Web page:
Learn more in the Climate Vulnerability Assessment Project Framework.

Climate impacts: expected challenges for primary industries

Changes in climate suitability are likely across all key life stages of wheat stem rust by 2050, under both emission scenarios.

Changes to overall monthly climate suitability for P. graminis are likely to affectwheat stem rust incidence in NSW in different ways:

  • April to June and August to October – there are likely to be minimal to moderate increases in climate suitability in the wheat growing region . The increase is likely to be greatest under the high emissions scenario (moderate to high confidence).
  • July – Climate suitability in the wheat growing region is expected to remain similar to what has been historically experienced under both emissions scenarios (moderate to high confidence).
  • November to March – there are likely to be minimal to moderate decreases in climate suitability in the wheat growing region. The decrease is likely to be greatest under the high emissions scenario (low to high confidence).

The effects of wheat stem rust on the grain industry in NSW will depend on:

  • the future distribution of grain-growing in NSW,
  • changes in production timings, and
  • the overlap between susceptible life stages of grains and the lifecycle of the wheat stem rust pathogen, P. graminis.

Under the future emissions scenarios, the climate suitability for southern NSW is likely to become more suitable for P. graminis, potentially leading to a higher likelihood of an outbreak of wheat stem rust should exotic or new virulent strains overcome the existing resistant wheat varieties. In contrast to this, in the north of NSW the wheat phenology is likely to shift out of the high-risk period of wheat stem rust infection around harvest, potentially decreasing the likelihood of outbreaks (see ‘Dryland and irrigated wheat’). Irrigated wheat production is more likely to be impacted by these changes.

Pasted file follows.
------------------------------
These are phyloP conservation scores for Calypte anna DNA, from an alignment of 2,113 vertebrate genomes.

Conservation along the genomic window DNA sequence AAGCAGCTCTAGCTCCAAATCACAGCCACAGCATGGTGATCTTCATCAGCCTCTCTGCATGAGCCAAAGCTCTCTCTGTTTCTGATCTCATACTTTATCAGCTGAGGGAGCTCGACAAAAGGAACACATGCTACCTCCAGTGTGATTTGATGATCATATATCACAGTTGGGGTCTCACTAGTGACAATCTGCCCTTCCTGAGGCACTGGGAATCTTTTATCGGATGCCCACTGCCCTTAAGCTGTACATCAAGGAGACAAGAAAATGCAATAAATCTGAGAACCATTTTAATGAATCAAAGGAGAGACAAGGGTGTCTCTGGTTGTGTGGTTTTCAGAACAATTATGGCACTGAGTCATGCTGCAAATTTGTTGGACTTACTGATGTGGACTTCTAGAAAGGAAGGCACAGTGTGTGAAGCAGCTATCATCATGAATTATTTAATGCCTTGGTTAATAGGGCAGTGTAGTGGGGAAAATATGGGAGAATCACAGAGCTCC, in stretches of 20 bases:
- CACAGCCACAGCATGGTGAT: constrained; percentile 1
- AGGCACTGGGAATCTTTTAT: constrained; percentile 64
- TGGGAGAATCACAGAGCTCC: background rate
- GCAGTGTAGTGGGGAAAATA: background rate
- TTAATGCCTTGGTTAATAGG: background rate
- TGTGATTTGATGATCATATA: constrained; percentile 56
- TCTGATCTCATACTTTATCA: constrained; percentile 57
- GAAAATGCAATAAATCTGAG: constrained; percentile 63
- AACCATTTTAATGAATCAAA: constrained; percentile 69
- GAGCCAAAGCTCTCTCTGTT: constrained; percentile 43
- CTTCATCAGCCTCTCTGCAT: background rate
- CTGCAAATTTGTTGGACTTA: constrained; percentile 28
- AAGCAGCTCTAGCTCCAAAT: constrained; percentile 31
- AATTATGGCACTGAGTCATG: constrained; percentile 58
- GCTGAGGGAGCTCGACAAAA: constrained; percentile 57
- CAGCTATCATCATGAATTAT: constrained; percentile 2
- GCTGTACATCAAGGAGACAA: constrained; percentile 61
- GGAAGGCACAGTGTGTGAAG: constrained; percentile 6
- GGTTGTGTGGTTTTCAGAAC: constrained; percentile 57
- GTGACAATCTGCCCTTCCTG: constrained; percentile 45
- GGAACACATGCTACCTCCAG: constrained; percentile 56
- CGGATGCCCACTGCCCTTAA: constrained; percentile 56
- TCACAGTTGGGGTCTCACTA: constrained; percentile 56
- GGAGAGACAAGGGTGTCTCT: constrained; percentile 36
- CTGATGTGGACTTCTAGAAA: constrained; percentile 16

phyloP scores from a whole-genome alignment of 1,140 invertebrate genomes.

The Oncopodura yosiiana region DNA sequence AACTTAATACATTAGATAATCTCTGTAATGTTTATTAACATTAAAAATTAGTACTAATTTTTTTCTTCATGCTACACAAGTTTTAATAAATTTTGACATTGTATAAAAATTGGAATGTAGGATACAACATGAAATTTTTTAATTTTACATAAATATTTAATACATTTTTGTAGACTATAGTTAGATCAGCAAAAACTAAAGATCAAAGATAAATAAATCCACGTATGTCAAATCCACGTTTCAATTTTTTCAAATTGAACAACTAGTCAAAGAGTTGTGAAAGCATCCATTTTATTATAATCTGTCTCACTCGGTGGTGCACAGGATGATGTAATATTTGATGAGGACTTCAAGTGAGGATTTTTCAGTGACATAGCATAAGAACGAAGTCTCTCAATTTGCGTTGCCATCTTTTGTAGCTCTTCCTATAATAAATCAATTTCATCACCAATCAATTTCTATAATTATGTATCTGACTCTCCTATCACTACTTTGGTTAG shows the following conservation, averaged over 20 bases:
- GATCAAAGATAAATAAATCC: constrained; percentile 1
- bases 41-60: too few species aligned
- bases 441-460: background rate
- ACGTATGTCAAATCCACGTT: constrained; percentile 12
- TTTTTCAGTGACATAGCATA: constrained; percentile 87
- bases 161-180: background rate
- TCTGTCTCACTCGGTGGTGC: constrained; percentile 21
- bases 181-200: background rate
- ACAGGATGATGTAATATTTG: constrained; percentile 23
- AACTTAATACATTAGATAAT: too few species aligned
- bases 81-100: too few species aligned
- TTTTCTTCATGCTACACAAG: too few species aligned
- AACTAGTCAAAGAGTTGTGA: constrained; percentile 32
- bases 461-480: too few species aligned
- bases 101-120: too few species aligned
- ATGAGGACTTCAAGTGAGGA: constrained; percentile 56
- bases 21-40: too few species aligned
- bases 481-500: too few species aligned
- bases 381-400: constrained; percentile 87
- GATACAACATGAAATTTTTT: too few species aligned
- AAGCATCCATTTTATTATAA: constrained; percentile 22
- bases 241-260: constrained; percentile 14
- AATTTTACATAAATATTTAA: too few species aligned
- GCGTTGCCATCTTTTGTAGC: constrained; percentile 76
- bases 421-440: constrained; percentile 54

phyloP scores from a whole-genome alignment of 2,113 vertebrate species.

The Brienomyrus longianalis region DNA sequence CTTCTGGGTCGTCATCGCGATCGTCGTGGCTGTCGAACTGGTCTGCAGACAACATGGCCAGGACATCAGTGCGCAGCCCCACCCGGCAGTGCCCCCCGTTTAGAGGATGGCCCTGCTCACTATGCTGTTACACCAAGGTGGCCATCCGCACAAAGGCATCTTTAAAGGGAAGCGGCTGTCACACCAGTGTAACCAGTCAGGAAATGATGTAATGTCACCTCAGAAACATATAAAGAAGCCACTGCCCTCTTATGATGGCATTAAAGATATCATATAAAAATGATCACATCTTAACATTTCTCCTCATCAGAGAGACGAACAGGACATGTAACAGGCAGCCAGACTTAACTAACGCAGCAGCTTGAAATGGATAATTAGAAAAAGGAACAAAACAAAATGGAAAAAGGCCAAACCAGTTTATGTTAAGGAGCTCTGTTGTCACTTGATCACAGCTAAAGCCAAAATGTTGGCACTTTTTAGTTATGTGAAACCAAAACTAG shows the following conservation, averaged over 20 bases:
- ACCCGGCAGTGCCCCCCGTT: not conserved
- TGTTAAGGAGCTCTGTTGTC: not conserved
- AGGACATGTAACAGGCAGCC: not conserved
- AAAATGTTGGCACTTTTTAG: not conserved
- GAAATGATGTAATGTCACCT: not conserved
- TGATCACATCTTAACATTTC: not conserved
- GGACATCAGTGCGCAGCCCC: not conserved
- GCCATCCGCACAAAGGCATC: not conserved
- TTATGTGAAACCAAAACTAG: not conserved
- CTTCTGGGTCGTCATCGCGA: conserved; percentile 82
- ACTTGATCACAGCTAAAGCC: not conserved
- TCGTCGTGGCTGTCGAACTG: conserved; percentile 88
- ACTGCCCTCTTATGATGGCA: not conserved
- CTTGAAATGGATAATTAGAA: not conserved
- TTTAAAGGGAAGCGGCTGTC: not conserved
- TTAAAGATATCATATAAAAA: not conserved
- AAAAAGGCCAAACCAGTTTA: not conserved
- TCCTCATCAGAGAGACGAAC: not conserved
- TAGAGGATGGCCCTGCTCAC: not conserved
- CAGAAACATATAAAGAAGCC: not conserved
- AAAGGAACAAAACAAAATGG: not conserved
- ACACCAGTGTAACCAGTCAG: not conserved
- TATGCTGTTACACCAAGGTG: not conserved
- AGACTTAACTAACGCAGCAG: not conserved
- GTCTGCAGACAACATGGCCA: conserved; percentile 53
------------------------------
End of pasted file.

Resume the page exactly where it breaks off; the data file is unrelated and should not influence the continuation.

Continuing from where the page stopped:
The increase in climate suitability in September has the potential to increase infection risk earlier in spring under future emissions scenarios. The change of the key infection month from October to September may increase the risk of a significant wheat stem rust outbreak across the wheat growing region. Depending on how the same changes in climate suitability interact with wheat phenology (see page XX), and particularly the harvest window, wheat stem rust could once again become a problem in grain-producing regions in NSW.

There are rust-resistant wheat varieties and breeding programs underway to develop early-flowering wheat varieties which may to continue to shift the phenology out of the risk window of wheat stem rust. If wheat stem rust does emerge as a problem in NSW, grain growers may need to adapt by adopting earlier-maturing varieties, to minimise or avoid the wheat stem rust window, or by increasing late-season fungicide applications, which carries an enhanced risk of exceeding maximum residue limits in grains prior to harvest.

Due to changes in wheat stem rust timing, industries will need to consider broad reaching wheat stem rust education programs to raise awareness of the risks, management strategies and potential new strains.

Where can I find the climate suitability maps?

Maps of historical and future climate suitability for commodities were produced to demonstrate where in the state a commodity is likely to thrive or else be limited by future climatic conditions. The maps are not provided on these webpages but can be found in the Climate Vulnerability Assessment Summary Report (PDF, 41425.92 KB).

Wheat stem rust Factsheet

(PDF, 351.69 KB)

Summary Report

(PDF, 41425.92 KB)

Related Climate Vulnerability Assessments

Contact us

For more information please email: vulnerability.assessment@dpi.nsw.gov.au